Read the Homeostasis and Chemistry Case Studies.
Answer each question and create a report for each case study.
Your report must be a minimum of 300 words.
All answers should be in your own words and typed neatly using appropriate grammar, spelling, punctuation, and APA style.
Include APA citations when necessary.
Submit to your instructor by 11:59 PM on the date listed in the course schedule.
Do not include/rewrite the questions in the assignment.
Your submission must have a Turnitin similarity score of less than 20%. Remember you have 3 submissions before the due date to check your score.
Submissions greater than 20% will risk earning no points with no redo option and you may be reported to Administration for academic discipline.
Case Study Part 1: Homeostasis
Nick, a 30-something self-confirmed couch potato who loved to watch sports, eat snacks, and relax as much as possible on the weekends, was shocked when his father was rushed to the ER with a heart attack.
“I’ve got to make some changes,” declared Nick to his wife, Ashley. “This could be me in the near future!”
Nick’s dad pulled through and began a post heart attack regimen of controlled exercise, diet, and stress reduction. Nick decided to follow suit and make healthy changes as well. He substituted his fatty, salty snacks with healthy alternatives, reduced his meal portions, and began walking every day. The walking gradually evolved into running and before long, Nick lost a good deal of weight and was ready to run his first 5K race.
Nick arrived about an hour before the race on a sunny, summer Saturday morning. The temperature was 82℉ and the air was dry. Nick felt relaxed and began his planned pre-race stretches. Nick’s heart rate was 70 beats per minute, his breathing rate was 12 breaths per minute, and he felt that he had consumed a good amount of fluid.
As race time grew near, Nick began to join the crowd of runners near the starting line. Serious runners jockeyed for position near the starting line, but since this was Nick’s first race, he decided to choose a position near the middle of the pack.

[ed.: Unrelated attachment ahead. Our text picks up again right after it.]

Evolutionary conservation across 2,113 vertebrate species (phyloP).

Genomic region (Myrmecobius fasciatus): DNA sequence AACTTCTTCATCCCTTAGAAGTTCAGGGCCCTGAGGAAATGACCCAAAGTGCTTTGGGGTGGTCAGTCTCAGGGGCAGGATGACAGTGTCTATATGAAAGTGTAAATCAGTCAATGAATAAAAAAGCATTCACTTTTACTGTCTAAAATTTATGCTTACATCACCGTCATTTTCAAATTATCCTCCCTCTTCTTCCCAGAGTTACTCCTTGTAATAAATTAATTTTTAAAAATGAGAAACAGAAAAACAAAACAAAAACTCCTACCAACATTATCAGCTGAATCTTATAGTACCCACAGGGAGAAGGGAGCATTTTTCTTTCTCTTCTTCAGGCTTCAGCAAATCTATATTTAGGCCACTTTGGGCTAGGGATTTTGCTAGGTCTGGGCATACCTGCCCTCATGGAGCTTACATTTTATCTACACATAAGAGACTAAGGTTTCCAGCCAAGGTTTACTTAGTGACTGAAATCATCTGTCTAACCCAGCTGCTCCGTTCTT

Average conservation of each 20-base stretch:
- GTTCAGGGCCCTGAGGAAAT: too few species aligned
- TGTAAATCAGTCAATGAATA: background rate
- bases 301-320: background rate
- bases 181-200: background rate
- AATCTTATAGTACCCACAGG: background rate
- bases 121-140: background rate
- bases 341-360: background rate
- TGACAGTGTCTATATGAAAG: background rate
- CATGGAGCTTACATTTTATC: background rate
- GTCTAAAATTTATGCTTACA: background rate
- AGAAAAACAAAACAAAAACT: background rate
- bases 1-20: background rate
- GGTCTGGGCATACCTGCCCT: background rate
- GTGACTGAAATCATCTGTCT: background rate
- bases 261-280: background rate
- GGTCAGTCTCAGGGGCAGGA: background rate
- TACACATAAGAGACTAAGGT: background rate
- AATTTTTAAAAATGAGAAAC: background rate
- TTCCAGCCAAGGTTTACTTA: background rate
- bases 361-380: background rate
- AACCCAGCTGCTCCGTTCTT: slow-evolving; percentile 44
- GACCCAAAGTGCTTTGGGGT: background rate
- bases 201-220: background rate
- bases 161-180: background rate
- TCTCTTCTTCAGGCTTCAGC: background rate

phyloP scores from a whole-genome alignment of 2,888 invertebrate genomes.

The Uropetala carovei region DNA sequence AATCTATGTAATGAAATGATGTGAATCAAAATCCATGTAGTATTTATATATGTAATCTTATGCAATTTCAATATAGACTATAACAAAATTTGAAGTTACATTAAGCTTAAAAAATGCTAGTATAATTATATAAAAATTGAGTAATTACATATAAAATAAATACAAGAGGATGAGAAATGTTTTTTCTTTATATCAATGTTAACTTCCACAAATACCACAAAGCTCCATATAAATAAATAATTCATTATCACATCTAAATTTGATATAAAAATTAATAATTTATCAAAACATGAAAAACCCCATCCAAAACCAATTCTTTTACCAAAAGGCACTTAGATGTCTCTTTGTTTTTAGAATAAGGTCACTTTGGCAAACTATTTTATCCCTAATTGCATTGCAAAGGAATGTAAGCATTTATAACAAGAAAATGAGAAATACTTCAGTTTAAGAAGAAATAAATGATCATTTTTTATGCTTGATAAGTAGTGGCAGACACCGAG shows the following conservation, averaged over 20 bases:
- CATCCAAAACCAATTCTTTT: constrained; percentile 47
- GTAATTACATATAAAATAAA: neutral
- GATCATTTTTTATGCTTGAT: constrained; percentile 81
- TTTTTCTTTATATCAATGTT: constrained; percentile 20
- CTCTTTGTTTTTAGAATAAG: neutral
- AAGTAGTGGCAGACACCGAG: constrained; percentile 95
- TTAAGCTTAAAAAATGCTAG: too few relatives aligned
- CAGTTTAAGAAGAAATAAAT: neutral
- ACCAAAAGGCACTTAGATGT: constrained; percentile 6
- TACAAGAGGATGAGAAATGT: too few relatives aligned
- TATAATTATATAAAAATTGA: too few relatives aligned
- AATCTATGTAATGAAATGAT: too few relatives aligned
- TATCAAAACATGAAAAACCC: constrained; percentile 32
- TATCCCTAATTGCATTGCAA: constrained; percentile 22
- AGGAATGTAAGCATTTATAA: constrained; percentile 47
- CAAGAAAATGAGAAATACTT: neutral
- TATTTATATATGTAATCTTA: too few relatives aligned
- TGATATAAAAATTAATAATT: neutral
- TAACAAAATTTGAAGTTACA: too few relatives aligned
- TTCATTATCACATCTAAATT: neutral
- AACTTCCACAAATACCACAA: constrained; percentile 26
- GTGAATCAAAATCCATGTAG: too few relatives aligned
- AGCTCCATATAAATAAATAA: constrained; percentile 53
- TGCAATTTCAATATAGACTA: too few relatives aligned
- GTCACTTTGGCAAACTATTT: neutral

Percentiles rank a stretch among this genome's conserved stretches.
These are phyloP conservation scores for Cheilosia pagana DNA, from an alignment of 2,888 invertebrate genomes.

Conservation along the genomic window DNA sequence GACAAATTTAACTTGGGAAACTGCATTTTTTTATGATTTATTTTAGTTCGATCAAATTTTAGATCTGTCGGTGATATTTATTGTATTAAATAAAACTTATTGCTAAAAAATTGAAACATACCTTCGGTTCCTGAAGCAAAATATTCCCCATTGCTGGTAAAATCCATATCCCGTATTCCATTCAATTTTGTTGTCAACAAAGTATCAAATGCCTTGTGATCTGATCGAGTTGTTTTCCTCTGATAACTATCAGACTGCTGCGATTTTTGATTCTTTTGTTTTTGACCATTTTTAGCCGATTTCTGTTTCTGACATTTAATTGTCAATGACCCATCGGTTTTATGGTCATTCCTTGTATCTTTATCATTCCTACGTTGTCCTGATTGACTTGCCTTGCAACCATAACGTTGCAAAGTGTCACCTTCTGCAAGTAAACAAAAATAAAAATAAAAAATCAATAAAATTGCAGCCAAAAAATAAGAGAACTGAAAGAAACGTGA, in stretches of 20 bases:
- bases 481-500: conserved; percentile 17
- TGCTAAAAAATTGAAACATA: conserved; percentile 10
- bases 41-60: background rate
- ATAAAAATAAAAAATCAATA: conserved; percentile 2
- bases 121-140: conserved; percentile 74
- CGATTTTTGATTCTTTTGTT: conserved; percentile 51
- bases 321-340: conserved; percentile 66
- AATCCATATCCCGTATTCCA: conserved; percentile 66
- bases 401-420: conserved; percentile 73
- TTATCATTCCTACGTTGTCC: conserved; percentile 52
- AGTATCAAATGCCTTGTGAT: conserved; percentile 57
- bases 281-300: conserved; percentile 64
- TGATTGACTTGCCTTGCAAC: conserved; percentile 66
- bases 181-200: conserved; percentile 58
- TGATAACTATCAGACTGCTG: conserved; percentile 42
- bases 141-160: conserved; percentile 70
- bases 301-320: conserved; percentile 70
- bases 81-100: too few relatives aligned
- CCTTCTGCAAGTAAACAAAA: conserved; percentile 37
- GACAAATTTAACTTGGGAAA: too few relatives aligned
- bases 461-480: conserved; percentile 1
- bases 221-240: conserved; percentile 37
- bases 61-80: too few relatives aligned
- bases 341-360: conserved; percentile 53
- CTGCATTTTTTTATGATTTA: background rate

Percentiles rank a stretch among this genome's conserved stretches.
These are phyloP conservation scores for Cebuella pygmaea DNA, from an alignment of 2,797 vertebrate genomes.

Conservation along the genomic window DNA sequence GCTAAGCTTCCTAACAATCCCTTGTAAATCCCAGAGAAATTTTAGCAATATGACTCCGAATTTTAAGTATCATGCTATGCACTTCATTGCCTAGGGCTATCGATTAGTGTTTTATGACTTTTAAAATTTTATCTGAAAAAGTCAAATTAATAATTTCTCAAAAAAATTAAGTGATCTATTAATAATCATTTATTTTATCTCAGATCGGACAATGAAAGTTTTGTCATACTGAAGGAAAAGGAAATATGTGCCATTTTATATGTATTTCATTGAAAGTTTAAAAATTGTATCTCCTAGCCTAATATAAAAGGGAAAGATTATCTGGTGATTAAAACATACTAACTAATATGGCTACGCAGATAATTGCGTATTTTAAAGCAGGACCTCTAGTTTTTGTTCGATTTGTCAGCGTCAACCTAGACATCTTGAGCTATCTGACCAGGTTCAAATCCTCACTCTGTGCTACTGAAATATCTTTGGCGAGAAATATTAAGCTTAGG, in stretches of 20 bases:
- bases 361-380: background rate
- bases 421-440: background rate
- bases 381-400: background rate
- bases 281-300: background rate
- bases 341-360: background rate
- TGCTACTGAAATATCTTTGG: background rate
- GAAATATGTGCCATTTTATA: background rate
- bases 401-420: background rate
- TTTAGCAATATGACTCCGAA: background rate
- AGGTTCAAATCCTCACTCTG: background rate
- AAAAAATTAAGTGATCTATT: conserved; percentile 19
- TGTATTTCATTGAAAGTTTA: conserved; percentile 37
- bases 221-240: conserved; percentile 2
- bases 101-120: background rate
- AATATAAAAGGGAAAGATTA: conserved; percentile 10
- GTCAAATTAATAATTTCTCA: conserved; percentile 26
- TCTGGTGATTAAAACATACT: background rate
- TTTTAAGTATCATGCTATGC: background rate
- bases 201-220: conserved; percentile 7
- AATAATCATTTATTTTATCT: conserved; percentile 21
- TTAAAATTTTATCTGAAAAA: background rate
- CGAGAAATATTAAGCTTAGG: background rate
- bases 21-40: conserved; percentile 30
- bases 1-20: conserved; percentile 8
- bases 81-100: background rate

“I hope I can make it and don’t make a complete fool of myself,” thought Nick. Ashely along with some of Nick’s friends was gathered on the side cheering Nick. Nick’s heart rate had increased to 90 beats per minute and his breathing rate increased to 18 breaths per minute. His mouth was dry.
The starting gun signaled the start of the race and Nick was off. Surrounded by more experienced runners, Nick found he was running at an extremely fast pace in an attempt to keep up.
About 2K into the race, Nick’s heart rate had increased to 190 beats per minute and his breathing had increased to rhythm of 30 breaths per minute and he was beginning to gasp for breath. His body temperature had increased to 100℉ and he began to sweat.
“I have to slow down!” thought Nick. “I have to remind myself that I have nothing to prove here, and this is just my first race.”
Nick slowed his pace to almost a walk and fell back with the slower runners. After a few minutes of walking, he caught his breath and began jogging at his usual training pace. Nick’s heart rate was now a more comfortable 140 beats per minute and his breathing rate was a rhythmic 20 breaths per minute. Nick wiped the sweat out of his eyes and continued at this pace for the remainder of the race. After the race, Nick’s body temperature returned to normal, and he was very thirsty.
Case Study Questions: Homeostasis
Describe how homeostasis and feedback mechanisms work to control Nick’s heart rate (Nervous System), breathing rate (Respiratory System), and body temperature (Integument and Nervous System) before the race, just before the start of the race, after the first 2K and at the end of the race.
What could Nick do to reduce the stress on his body for the next race? Explain your answer.
Case Study Part 2: Chemistry
Angel was driving through the mountains to see her grandmother who had recently taken ill. At one point, high in the mountains, she lost her navigation, but she found a map on her phone and decided to take a shortcut that should save her close to 30 minutes of time.
The snow began first as flurries and then developed into a blizzard. Angela had to pull off the narrow, isolated road as she decided to wait out the storm. Unfortunately, the mountain pass became snowed in, and Angela had to survive in her car for 10 days before she was rescued.
Angela was able to stay somewhat warm in her car and melt enough snow to stay hydrated. However, she had no food. Angela’s body was deprived of carbohydrates, lipids, and proteins for 10 days.
Case Study Questions: Chemistry
Describe what would happen to Angela’s body in response to being deprived of carbohydrates, lipids, and proteins. Include the roles of each in the human body.
In addition to weight loss, what other problems could occur in Angela’s body?